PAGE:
Monday, June 20, 2011

Fabulous Little Things: The Terrarium

The offending party.  Never again.
 I'm not going to lie, I used to hate Terrariums.  All the teachers I had in grade school had one on the corner of their taupe Steelcase desks with the laminate imitation wood tops.  I remember them as they truly were; gauche fish bows filled with dirt and gravel with a fern and an African violet stuck inside.  If the owner fancied herself artistic or witty, you might be lucky enough to find a smiling ceramic frog or snail tucked inside, their googly eyes looking up at you.  Gag me.  The condensation and calcium crust that circled the soil line did not build a bridge to my black bitter heart either.  I was a complex person, even in child form.

But things are changing for the better.  Terrariums are once again in style, but they are actually quite stylish.  Gone are the fish bows and 3" potted plants.  In their places are hand blown terrariums, faceted glass and brass cases, and the good old fashioned cloche; all filled with Orchids, Fly Traps, and the occasional Bromeliad.  They're lovely on a kitchen counter, the dining table or any place you want to add a little life and dimension.  And don't feel bad about filling these with faux plants.  Just because you have a black thumb doesn't mean you have to be honest about it.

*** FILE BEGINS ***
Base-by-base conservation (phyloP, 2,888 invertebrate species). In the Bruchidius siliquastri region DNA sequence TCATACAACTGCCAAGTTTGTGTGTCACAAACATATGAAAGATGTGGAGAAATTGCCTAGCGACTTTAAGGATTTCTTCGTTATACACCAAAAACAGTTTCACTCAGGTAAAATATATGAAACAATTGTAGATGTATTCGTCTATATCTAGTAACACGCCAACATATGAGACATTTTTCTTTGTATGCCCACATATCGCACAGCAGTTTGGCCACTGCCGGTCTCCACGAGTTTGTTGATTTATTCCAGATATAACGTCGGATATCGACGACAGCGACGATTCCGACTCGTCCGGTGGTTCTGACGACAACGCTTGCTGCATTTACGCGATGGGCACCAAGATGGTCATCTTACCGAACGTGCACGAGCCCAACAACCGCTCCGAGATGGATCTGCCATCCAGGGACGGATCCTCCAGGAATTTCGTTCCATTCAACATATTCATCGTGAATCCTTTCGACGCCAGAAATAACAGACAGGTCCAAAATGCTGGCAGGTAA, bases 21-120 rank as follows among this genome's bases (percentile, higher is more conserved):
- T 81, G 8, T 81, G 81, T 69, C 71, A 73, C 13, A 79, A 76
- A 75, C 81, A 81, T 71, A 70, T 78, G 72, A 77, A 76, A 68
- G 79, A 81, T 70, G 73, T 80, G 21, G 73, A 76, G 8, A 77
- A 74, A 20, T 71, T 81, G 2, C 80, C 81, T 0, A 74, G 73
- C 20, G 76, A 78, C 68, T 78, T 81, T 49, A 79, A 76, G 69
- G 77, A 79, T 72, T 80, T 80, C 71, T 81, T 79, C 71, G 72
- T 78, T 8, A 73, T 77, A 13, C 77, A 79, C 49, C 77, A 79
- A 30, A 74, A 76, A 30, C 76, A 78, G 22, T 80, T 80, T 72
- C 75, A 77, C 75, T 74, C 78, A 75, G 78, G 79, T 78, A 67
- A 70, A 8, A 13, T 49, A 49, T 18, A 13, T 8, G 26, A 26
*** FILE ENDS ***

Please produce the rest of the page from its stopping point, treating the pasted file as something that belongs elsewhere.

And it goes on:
- Ian

From Anthropologie, a suspended style by Esque Studios of Portland, Or.
Hanging from a leather harness, this hand blown piece connotes teardrops
and bowling pins.  At 26" tall and 16" wide, this piece is not short on
impact.  With a retail price of $1,450.00, hang this one in a safe place
far from kids, pets, drafts and swinging doors. 

The Conservatory Cloche from restoration Hardware.
At an immense 25" x 31" could dramatically house in Neo-Victorian splendor
exotic lady slipper orchids, or an air garden of Bromeliads.
The cloche retails for $595.00.

Hanging bubble Terrarums from Shane Powers at West Elm.
The over wrought Terrariums Hipster/Granola younger sibling.
The one who likes flannel and Tom's and Soy.
Minimalist geometry shows plants as art forms, each
encased in a transparent bubble.
Sizes range from 4" to 13".  Priced from $9.00 - $24.00. 
The Francesca Jars from Z Gallerie could be filled with Succulents planted
in sand, pebbles, or even tiny shells for a wonderful effect.
$49.00 - $59.00.  Sizes 10" x 15" and 9.5" x 23".
Wisteria offers two sizes of the classic glass cloche.  The large is shown here.
Made of soda glass, the simple cloche comes with a stone plate.
Fill with your hearts desires.  Perhaps a miniature Rose or Azalea
or, for something more poetic, a single large Magnolia blossom. 
16" x 14".  Retails for $99.00

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